Tavares is in top form as his illustrations help tell the story of one of the greatest pitchers of the past thirty years. The book is aimed toward 8-12 year olds, and the text is certainly written on that level, but the artwork can be appreciated by baseball fans of any age. Tavares’ illustrations perfectly depicts Pedro’s intensity.
Time is fast approaching for the Hall of Fame Class of 2015 to be announced. On Tuesday, January 6, the results of the BBWAA voting will be announced, with at least three players expected to be ushered into Cooperstown. The intimidating Randy Johnson, the dominant Pedro Martinez, and lifetime Astro Craig Biggio should all share the stage this summer. But who else might join them?
Early ballot tracking shows John Smoltz receiving a lot of support, and will likely be the fourth man inducted in July, joining teammates Greg Maddux and Tom Glavine and manager Bobby Cox, all who were immortalized in 2014. I’m not going to debate whether Smoltz was better than Mike Mussina or Curt Schilling; regardless of who was better, I believe all three should have plaques in the Hall of Fame. But allowing Smoltz in on his first appearance on the ballot should create more conversation about Mussina and Schilling, whose career statistics are very similar, and hopefully we will see support for them increase next year.
What about Mike Piazza? He was one of the greatest hitting catchers of all-time, but he is now in his third year of eligibility. Suspicions about steroid use create a dark cloud over his candidacy, but there has never been a shred of solid evidence or a Jose Canseco allegation against him. With 109 ballots revealed, Piazza is barely over the 75% threshold, but as Tuesday approaches that number is expected to drop. It would be nice to go ahead and get him in the door to clear room on the ballots of those who like to check off the full ten names allowed.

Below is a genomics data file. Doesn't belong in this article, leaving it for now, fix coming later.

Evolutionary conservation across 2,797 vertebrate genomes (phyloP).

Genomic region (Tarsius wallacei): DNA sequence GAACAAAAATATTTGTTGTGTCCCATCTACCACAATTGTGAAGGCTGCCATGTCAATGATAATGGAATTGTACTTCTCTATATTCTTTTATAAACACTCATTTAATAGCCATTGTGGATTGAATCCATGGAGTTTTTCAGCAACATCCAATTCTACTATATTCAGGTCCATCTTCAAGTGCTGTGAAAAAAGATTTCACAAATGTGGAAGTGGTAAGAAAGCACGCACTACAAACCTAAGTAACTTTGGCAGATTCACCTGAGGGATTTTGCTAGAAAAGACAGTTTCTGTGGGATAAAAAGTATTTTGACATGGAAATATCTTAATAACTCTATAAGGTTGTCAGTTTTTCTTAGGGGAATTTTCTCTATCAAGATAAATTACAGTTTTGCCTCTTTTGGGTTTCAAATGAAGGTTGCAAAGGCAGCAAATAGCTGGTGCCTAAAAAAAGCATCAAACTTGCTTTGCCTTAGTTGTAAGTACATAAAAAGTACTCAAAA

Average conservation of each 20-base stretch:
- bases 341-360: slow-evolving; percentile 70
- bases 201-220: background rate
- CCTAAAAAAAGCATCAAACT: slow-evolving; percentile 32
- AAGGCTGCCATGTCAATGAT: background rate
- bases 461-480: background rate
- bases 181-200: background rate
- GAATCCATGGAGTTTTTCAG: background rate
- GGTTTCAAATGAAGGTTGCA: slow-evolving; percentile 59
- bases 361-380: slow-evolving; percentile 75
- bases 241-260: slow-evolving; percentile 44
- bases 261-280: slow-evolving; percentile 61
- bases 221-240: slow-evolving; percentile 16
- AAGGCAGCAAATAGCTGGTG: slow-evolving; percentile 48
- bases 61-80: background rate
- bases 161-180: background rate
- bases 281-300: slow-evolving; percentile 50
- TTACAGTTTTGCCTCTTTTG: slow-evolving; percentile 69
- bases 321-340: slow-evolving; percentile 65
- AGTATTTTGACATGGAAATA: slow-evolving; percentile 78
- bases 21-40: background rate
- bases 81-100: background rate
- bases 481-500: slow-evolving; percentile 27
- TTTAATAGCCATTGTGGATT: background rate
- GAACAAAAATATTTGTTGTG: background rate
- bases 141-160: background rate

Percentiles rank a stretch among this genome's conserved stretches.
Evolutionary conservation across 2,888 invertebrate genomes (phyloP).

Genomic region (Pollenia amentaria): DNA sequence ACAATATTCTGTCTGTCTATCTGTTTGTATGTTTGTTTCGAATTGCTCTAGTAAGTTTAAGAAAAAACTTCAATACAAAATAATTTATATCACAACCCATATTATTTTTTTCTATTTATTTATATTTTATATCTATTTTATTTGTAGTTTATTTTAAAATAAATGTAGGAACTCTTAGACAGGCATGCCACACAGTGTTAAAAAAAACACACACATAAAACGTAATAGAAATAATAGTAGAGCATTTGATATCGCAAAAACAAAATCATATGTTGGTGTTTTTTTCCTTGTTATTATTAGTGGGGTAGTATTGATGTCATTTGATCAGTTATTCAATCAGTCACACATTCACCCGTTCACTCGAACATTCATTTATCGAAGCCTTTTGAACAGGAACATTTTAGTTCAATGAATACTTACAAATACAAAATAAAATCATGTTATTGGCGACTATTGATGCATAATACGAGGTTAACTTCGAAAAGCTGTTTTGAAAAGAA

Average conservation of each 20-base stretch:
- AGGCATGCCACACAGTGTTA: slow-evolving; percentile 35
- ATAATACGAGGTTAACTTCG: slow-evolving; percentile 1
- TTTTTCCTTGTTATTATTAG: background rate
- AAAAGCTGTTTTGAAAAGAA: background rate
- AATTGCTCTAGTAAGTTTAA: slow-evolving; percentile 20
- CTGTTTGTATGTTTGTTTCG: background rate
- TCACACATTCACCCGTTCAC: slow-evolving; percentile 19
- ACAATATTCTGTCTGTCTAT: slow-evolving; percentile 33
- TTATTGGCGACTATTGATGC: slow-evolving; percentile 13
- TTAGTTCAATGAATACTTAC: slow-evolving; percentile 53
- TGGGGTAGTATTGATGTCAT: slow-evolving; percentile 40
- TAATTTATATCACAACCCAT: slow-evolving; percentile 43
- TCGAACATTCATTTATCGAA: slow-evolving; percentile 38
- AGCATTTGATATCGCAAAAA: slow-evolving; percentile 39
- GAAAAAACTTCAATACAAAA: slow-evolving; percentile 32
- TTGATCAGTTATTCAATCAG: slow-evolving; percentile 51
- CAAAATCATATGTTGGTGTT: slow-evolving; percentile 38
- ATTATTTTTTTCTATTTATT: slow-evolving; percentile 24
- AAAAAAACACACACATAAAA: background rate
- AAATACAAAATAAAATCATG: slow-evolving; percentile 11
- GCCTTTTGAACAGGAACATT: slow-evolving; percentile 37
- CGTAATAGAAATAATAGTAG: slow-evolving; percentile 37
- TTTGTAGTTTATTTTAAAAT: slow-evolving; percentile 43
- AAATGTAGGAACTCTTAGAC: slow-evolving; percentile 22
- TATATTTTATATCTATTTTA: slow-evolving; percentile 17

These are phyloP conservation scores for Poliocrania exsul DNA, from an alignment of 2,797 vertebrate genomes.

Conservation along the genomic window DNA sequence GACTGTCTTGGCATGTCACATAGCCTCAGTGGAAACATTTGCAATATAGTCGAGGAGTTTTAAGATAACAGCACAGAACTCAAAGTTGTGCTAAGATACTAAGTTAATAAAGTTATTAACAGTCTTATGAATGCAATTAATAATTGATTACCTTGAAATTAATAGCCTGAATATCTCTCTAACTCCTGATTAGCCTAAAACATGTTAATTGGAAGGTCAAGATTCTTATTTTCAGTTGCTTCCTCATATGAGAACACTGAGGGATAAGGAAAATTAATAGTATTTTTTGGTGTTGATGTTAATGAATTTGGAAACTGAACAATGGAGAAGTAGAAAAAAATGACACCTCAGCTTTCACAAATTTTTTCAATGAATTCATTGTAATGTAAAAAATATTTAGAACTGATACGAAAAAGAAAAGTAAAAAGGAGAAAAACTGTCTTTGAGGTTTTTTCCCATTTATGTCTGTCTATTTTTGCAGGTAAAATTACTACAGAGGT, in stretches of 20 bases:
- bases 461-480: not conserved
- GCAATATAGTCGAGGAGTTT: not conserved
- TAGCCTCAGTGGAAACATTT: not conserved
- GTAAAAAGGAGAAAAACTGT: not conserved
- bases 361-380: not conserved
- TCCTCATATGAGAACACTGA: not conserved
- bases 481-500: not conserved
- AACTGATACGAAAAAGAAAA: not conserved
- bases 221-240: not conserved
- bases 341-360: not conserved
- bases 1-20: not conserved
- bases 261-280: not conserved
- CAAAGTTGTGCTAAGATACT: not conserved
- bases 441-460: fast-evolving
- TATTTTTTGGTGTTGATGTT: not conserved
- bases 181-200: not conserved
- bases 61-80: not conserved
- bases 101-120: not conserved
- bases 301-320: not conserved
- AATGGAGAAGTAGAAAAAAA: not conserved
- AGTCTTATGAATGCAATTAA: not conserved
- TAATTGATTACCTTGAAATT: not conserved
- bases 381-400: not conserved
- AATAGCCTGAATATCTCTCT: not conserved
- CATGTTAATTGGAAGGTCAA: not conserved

Same for Jeff Bagwell, who currently has just under 75% support. The steroid suspicions are in the minds of many writers, but Bagwell has vehemently denied using and his numbers merit induction. How fantastic would it be to see six men standing on the stage in Cooperstown on induction day?
The next name on the list is Tim Raines, who has seen a steady increase in votes with the exception of last year, when his percentage dropped from 52.2% to 46.1%. The early numbers show him at 63.3%, still far short of the required 75%, but giving hope to fans of the Rock that he will climb the rest of the way by the time his eligibility ends. 2015 is Raines’ eighth year on the ballot; a new rule allows a player’s name to be listed for ten years instead of fifteen (with the exceptions being those who were already past the ten-year mark when the rule was enacted this year).
After Raines comes Schilling and Mussina, then the PED posterboys Barry Bonds and Roger Clemens. I don’t expect (or want) those two to ever receive enough support from the writers or the Veterans Committee. Designated hitter extraordinaire Edgar Martinez is next, followed by four guys that I believe should be given more consideration than they have received so far: Alan Trammell, Fred McGriff, Lee Smith, and Jeff Kent. Sadly, none of them have any shot of election in 2015.
The big names in danger of falling off the ballot after this round include Sammy Sosa and Mark McGwire, along with first-timers Gary Sheffield, Nomar Garciaparra, and Carlos Delgado. Yankee superstar Don Mattingly is on the ballot for his fifteenth and final time.